KELLY FILE

Rep. King: Malaysian PM is trying to 'deflect' criticism

Questions mount following statement without concrete evidence

 

This is a rush transcript from "The Kelly File," March 24, 2014. This copy may not be in its final form and may be updated.

MEGYN KELLY, HOST: We begin with New York Congressman Peter King, he's a member of the Homeland Security Committee and chairman of the subcommittee on Counterterrorism and Intelligence. He also serves on a permanent select committee on intelligence. Good to see you, Congressman.

And so, we have a situation now where they did not question that pilot's estranged wife because apparently under Malaysian culture that is considered inappropriate when you know, she maybe grieving, and indeed she may be, yet 239 people are missing, and we need answers about that pilot's state of mind. We have a situation where the Malaysian government initially said that there were no controversial batteries on board, and now we find out there were controversial batteries on board, a fact about which they deceived us. And on the information goes. Your reaction tonight to this definitive statement by the Malaysian government that this jet went down in the Indian Ocean, period, end of report.

REP. PETER KING, R-N.Y., HOUSE HOMELAND SECURITY COMMITTEE: Well, from day one, Megyn, the conduct and the tactics of the Malaysian government have been inept and in many ways disgraceful and inexcusable. It took then one week to even begin any type of investigation into the pilot and co-pilot, when in any other country that would have been the first area you would look. And now we found out, they have not even look at the wife of the pilot, even though clearly there's an estrangement between the two. And she would have been the most logical person of all to speak to if you're trying to find out what was on the pilot's mind, what was going on in his personal life, what could have prompted him to take some type of a suicidal or terrorist action.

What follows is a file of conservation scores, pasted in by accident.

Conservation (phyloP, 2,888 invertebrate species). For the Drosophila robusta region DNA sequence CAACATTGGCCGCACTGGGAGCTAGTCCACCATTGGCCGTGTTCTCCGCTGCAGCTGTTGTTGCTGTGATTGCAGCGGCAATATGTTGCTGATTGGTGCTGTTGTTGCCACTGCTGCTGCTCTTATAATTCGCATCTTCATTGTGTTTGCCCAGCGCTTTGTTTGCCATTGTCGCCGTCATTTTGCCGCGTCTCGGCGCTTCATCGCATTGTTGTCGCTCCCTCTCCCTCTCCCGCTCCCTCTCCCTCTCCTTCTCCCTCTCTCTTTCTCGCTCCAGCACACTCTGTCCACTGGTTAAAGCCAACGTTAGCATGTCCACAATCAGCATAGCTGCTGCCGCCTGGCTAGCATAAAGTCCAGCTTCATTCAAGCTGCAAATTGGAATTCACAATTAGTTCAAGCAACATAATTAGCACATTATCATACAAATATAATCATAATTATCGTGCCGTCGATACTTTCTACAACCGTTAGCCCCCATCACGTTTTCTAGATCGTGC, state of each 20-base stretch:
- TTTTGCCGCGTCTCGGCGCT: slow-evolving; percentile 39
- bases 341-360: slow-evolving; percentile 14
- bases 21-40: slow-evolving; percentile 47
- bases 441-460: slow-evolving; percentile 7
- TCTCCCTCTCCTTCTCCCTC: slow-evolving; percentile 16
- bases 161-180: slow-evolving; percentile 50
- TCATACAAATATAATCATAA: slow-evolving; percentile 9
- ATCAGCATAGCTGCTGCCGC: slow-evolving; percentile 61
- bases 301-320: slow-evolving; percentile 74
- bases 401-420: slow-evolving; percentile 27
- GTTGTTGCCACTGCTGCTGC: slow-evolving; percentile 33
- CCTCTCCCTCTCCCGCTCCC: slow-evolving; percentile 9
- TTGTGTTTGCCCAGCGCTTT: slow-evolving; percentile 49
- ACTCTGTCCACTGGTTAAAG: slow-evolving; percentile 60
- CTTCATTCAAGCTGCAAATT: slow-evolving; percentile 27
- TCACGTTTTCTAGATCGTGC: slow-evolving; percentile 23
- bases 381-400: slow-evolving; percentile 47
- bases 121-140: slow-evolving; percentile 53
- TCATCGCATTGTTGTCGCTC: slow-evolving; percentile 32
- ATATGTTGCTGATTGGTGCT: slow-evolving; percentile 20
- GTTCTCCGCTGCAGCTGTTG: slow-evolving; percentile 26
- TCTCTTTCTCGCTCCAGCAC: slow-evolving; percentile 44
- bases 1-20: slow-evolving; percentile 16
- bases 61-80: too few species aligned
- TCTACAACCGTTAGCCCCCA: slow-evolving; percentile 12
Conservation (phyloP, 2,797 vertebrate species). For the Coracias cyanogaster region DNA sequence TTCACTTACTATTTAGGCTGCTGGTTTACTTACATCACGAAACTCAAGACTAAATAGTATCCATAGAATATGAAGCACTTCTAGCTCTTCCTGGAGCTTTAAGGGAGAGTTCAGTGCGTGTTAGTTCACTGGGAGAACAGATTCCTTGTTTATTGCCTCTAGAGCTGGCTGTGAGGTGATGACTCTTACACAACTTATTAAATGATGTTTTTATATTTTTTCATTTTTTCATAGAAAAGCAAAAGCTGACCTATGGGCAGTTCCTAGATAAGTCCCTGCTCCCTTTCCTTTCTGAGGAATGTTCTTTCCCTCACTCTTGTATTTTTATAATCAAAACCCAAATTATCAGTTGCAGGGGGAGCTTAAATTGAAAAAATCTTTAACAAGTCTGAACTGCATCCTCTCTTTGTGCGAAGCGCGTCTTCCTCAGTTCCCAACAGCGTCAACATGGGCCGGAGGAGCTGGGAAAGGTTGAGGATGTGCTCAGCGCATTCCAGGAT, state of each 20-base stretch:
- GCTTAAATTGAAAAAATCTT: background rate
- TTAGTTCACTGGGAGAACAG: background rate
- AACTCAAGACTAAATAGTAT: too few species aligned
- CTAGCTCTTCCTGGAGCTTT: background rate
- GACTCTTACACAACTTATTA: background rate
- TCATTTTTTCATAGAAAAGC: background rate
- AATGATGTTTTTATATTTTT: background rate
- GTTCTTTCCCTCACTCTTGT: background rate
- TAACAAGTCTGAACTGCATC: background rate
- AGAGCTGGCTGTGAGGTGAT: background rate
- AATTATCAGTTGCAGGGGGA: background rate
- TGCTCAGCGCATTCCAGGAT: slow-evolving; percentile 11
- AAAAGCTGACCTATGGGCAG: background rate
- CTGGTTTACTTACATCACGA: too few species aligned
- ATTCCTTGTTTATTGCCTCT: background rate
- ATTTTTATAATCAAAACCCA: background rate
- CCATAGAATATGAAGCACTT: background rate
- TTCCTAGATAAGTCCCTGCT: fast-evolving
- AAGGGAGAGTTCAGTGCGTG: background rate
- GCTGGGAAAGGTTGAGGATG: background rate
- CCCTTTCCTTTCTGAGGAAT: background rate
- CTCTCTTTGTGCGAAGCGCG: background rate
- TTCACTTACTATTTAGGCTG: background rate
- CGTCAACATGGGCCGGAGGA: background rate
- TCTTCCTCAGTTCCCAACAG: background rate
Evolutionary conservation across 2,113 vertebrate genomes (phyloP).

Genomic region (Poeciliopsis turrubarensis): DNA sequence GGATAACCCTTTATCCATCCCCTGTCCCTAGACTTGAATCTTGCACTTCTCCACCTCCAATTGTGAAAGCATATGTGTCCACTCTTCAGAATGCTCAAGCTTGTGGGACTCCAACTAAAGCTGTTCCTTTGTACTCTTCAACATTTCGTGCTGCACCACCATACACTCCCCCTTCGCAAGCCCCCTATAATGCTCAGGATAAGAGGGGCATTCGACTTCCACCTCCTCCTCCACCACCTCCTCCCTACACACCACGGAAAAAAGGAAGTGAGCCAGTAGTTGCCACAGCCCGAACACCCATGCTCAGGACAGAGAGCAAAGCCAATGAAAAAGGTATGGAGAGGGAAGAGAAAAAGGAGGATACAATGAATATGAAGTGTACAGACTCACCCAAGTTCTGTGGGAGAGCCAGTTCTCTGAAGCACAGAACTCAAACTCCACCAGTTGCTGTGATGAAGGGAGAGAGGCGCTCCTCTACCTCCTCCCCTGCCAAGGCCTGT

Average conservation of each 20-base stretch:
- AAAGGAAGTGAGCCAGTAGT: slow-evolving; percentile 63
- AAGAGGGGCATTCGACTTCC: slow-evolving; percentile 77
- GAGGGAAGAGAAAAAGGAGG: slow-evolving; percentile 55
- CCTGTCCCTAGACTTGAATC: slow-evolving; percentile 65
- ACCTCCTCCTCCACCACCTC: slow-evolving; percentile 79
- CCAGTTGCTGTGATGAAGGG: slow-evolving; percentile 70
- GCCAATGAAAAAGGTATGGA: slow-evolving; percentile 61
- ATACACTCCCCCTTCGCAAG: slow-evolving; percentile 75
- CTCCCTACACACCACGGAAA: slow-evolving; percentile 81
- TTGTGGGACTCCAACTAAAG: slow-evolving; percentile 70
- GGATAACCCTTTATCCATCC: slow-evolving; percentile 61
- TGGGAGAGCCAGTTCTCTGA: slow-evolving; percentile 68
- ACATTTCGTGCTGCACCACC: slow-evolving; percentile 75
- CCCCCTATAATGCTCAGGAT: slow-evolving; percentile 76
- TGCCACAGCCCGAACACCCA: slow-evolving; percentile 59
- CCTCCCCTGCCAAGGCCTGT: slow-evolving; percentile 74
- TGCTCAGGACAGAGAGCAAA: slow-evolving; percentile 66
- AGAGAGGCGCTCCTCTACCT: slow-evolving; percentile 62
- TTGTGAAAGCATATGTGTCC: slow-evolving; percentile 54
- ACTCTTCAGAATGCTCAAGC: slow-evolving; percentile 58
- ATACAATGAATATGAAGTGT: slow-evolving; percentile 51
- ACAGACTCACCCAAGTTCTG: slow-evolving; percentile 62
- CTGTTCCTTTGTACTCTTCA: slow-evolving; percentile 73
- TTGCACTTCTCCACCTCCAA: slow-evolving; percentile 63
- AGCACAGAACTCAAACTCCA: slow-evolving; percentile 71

As far as what the Malaysians said today, I mean, I felt for a while, I felt that you know, the evidence seemed to say that the plane had gone down. But there is nothing definitive and there's nothing more definitive today than was yesterday or the day before other than the report by the British company, and my understanding is they have not gone anywhere near as far as the Malaysian prime minister went today. I think he was doing that to try to get attention away from him, and away from the fact the Malaysia has done such a terrible job, as far as -- again, I said from from day one even the fact that they knew what the plane had gone off course, had done a dramatic detour. They waited four days to tell anyone that, as search parties were already going out east instead of going south.

KELLY: Right.

KING: I mean, it's just -- shameful from the start.

KELLY: Well, that is the question about whether we're being misdirected by the Malaysian authorities. They knew four days prior, from that satellite company that the plane had gone west but they took four, almost five days before they told everybody that and redirected the search of the west of Malaysia, why did they do that? Why did they tell us no batteries were on board, well now we found out there are batteries on board? Why did they not question the wife of the captain in earnest? Because Malaysian culture? Well, I mean, 239 people are dead possibly. You have to investigate it -- possibly being held someplace.